A woman on a bike stopped at traffic lights. Our eyes met
I woke up in the middle of the night to the sound of a woman orgasming in the next room. I was in a hotel in Dublin. She was enjoying herself so much that I presumed she was sleeping with James Bond, or the General. But her partner was so silent that eventually I began to suspect Mr Bond might be merely making an appearance in her dreams.
The General prefers silence in bed. Or at least I presume he does because he’s always complaining about how visible and vocal the orgasm has become nowadays in television drama. “In the old days,” he says, “hotel bedrooms were silent during the night apart from the occasional creaking of springs, followed swiftly by a tiny masculine grunt. Nowadays it’s all noise. Even BBC Four is unwatchable.”
I told him he should go out more often.
“Where can I go in Leitrim ?” he asked.
“Try the Glens Centre,” I said, “in Manorhamilton.”
In fact, I had been there the previous night to watch Little John Nee performing a play about a woman living in a boat in the middle of a field in Donegal; a love story without any orgasms. Nee accompanied himself on various string and percussion instruments and created a mesmerising piece of theatre balanced somewhere between the stories of Gabriel Garcia Marquez and a Zen meditation session. The evening made me feel as if I was a child again, enthralled by a magical story, or as if I was again in my mother’s pram with its button-down plastic lid and chrome-encased hood on which was pinned a blue scapular of the Virgin Mary.
Long ago I would stretch myself in that pram and watch the world parade before me as mother wheeled me like a trophy through the streets of Cavan.
Maybe that’s where I first developed a relish for urban life, though it’s sad to admit that I still long for city streets as I sit in the hills above Lough Allen, without any oil to heat the radiators because some rogue siphoned off the €500 worth I bought in January.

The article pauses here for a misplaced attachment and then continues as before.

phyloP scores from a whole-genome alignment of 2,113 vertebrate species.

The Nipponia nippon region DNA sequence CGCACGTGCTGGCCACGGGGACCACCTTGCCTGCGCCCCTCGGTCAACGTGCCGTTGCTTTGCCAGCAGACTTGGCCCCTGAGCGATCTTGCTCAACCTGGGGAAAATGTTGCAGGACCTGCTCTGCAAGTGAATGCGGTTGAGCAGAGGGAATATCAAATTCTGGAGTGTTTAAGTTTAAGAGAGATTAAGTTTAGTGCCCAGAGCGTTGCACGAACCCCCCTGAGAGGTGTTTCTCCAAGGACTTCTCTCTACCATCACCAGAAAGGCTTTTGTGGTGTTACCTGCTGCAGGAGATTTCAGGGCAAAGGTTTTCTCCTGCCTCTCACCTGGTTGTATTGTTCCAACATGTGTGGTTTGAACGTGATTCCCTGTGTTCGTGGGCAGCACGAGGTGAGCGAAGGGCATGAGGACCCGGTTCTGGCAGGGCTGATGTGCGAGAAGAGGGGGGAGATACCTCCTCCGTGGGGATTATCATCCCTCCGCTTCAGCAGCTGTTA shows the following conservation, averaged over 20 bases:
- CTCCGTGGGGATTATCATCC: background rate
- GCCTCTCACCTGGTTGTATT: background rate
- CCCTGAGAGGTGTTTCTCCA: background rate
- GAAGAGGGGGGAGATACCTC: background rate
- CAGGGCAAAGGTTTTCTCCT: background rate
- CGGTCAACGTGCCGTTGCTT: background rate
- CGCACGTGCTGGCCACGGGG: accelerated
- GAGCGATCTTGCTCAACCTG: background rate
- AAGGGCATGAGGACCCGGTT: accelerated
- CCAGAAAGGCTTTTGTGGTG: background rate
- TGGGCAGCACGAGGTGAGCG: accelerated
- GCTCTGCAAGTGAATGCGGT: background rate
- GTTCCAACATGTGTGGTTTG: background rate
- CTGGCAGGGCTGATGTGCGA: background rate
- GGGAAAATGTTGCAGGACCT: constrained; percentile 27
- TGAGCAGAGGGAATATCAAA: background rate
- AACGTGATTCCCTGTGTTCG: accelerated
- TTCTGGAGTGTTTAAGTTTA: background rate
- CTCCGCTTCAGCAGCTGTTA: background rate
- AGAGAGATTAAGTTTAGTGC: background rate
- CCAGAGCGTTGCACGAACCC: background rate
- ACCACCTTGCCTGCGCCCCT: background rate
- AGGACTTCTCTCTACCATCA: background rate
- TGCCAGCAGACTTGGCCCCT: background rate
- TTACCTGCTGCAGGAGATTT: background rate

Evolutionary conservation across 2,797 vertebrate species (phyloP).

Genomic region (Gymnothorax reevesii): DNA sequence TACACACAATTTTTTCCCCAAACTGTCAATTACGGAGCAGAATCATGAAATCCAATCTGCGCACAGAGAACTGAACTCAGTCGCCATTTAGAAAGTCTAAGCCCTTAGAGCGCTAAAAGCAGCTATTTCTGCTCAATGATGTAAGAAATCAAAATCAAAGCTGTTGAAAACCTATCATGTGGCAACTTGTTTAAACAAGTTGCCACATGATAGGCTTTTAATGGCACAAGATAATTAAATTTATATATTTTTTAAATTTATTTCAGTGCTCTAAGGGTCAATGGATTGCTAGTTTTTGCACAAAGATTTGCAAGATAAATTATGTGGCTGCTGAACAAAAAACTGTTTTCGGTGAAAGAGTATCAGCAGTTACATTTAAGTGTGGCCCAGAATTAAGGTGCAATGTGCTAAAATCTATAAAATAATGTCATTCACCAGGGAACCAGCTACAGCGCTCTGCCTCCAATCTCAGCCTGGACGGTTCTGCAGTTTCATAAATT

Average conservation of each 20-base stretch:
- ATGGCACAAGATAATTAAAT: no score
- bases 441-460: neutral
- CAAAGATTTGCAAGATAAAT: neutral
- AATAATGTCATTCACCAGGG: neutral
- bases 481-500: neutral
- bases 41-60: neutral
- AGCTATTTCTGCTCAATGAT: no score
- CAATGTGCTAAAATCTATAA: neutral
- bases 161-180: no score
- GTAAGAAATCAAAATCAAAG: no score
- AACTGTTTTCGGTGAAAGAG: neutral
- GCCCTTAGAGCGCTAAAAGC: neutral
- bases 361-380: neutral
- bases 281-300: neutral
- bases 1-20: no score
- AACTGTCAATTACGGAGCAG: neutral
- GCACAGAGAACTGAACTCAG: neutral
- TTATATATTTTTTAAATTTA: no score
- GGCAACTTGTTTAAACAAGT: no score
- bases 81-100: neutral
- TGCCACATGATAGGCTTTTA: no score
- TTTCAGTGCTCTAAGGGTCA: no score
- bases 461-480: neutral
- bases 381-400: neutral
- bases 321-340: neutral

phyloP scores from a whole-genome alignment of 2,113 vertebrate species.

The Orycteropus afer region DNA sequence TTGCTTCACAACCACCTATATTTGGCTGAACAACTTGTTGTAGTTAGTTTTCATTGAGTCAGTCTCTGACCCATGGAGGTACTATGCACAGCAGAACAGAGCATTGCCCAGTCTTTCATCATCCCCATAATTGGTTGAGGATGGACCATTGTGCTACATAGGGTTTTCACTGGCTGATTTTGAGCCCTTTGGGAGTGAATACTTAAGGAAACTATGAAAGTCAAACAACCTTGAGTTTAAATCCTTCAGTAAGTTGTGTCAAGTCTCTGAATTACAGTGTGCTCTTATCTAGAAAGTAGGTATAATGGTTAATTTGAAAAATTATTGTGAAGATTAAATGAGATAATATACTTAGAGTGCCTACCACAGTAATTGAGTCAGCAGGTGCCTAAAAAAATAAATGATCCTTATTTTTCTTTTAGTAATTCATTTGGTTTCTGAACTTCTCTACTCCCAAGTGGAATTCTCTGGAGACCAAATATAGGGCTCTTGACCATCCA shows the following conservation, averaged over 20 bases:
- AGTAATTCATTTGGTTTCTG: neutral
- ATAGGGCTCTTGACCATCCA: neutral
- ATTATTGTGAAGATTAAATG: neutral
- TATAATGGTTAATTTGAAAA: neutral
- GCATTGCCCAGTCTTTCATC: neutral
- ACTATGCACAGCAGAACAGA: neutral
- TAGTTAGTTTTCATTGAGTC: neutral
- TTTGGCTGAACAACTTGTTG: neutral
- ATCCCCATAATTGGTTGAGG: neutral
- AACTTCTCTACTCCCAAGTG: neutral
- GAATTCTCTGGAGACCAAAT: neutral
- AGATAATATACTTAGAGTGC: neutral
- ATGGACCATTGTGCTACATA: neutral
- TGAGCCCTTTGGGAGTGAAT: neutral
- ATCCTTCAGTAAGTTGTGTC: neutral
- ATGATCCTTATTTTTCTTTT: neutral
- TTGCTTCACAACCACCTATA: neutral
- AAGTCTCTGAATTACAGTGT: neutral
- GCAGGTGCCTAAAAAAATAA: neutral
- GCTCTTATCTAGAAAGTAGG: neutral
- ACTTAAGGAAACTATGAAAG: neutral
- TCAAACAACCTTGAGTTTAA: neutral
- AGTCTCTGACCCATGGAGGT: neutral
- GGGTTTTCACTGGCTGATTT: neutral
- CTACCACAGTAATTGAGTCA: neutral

Last week I endured the easterly wind at my little stove with a few briquettes, eating tubs of defrosted stew which the beloved left in the freezer before she headed for Warsaw, and I balanced a flagstone on top of the chimney to block the draught that sweeps across the lake.
But after two lonely days I fled to Dublin for a midweek break in a cheap hotel, where I heard the woman canoodling with James Bond. Early the following morning I had an interview with a journalist about my memoir.
I remember a crowded bus in Paris recently where everyone was holding the straps that dangle from the ceiling, and I was dangerously close to a young woman whose underarm was clearly shaved and perfumed, and I thought she must surely be offended by my unwashed old carcass. And she looked through me with cold indifference, like someone in the zoo who gets too close to a monkey. I think that’s the essence of urban sophistication; to be so close without feeling anything.
Dublin is different. Everyone pedals as if it were Shanghai except that occasionally the mask drops and you see the human being inside.
Young girls in yellow anoraks gave out free copies of Metro as I rambled up Grafton Street; men in suits and drenched in aftershave queued for sandwiches in a newsagents; a bag lady wearing golden slippers and swollen feet waddled past the Gaiety talking to herself – all in their own little worlds.
But then a woman on a bike stopped at the traffic lights on the Green and yawned as if she was still in bed. Our eyes met, and for a second there was a fierce intimacy between us, until the light went green and she vanished into the rush hour traffic.
The journalist texted to say she was running late so I rambled into Dunnes Stores. It was quiet and warm. And there was a delicious smell of cotton from racks of untouched frocks and blouses. Paul Costelloe’s communion dresses stood waiting to be filled by princesses. I was breathing it all in, like I do sometimes in quiet churches, when I want to assure the mother of God that I haven’t completely abandoned her.
I did the interview in a cafe. The young journalist began with a question.
“So what’s it like living in Leitrim?” she asked.
I said, “That’s hard to explain.”